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Is the DSC as great as the city says it is?

Earlier this month, the city of Lincoln put out a press release showing the results of a survey of 89 builders, architects and contractors to see how they think the city’s new Development Services Center is working.
The DSC, you may remember, is a sort of one-stop permit shop Mayor Chris Beutler got built on the second floor of city hall for a couple million bucks.
Basically, rather than having various planning and permitting offices spread out all over the place, they were consolidated into one place with the goal of making life easier on everyone from developers to people looking at put additions on their mobile homes. The DSC officially opened in March.
Beutler’s office says the users who took the survey gave it high marks — no surprise there; they don’t usually send out press releases to say things aren’t working.
The survey showed:
• 89 percent said permit application documents are understandable.
• 82 percent said permit intake staff provide good customer service.
• 75 percent said intake staff provide prompt service.
• 73 percent said intake staff communication effectively.
But most of the respondents want the city to let them do more of the work online, from applying to monitoring projects to paying fees. Of course, this could just be more justification for a new computer system the Beutler administration will probably install.
Survey takers also said they’d like to see more availability of review team members; clear, concise, timely written comments and more consistent application of codes, standards and requirements.
“The next steps for the DSC include expanding our Process Improvement Teams that we call PIT Crews,” said DSC Manager Fred Hoke. “We also plan to expand our pre-application meetings, launch our DSC website, finalize our risk management and business continuity plans and incorporate more technology into our systems.”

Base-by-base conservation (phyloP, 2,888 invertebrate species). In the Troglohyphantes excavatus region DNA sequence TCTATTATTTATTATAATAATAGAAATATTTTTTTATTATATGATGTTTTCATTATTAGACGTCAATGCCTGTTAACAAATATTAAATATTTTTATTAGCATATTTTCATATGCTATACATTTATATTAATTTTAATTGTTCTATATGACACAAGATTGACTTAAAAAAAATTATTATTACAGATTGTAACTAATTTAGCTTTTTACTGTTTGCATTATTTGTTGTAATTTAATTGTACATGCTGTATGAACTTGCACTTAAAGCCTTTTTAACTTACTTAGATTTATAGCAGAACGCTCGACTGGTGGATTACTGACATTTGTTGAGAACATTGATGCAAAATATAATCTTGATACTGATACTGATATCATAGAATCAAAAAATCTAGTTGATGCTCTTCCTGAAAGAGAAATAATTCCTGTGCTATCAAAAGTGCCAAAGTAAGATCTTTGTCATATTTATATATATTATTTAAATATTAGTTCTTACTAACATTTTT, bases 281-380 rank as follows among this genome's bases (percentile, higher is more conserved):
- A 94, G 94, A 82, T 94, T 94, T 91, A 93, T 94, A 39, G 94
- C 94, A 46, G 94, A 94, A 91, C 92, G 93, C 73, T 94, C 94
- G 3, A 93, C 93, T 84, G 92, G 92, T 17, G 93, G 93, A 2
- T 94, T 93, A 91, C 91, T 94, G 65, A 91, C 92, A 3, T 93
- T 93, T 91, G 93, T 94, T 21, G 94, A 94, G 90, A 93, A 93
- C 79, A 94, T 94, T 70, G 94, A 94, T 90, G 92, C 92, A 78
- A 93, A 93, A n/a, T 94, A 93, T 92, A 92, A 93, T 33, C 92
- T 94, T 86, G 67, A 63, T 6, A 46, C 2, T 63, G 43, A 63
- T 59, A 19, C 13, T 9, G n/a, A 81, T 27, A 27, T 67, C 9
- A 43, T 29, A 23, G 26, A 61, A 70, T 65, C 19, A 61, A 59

If any of you have been to the DSC or used it, let me know what you thought of it. Are the new digs worth the money? Has anything changed? Are things running more smoothly are is the DSC just window dressing?


27th Street work falling farther behind schedule

Work on one of Lincoln’s main thoroughfares — 27th Street — has fallen far behind schedule, detouring traffic around the Country Club Neighborhood longer than expected.
Lincoln Electric System has been working in the area since mid-July to bury power lines from South Street to Calvert Street, detouring 27th Street traffic from about 8 a.m. to 3 p.m. on weekdays. Originally, work was to be done by Thanksgiving, then mid-December. Now, it could be 2011 before work wraps up.
LES Construction Supervisor Dave Brozak said workers ran into problems in the Van Dorn intersection. Earlier on, they also had difficulty finding accurate infrastructure records in the historic area.
The City Council directs LES to spend about a million dollars per year burying power lines — which cuts down on downed power lines during storms and visual clutter.
Other cable, gas and phone lines are also being buried on 27th Street, and so sometimes the workers out there are not LES’s.
LES will also be upgrading from wood poles to steel poles fed by underground wires on 27th Street from South Street to Calvert Street.

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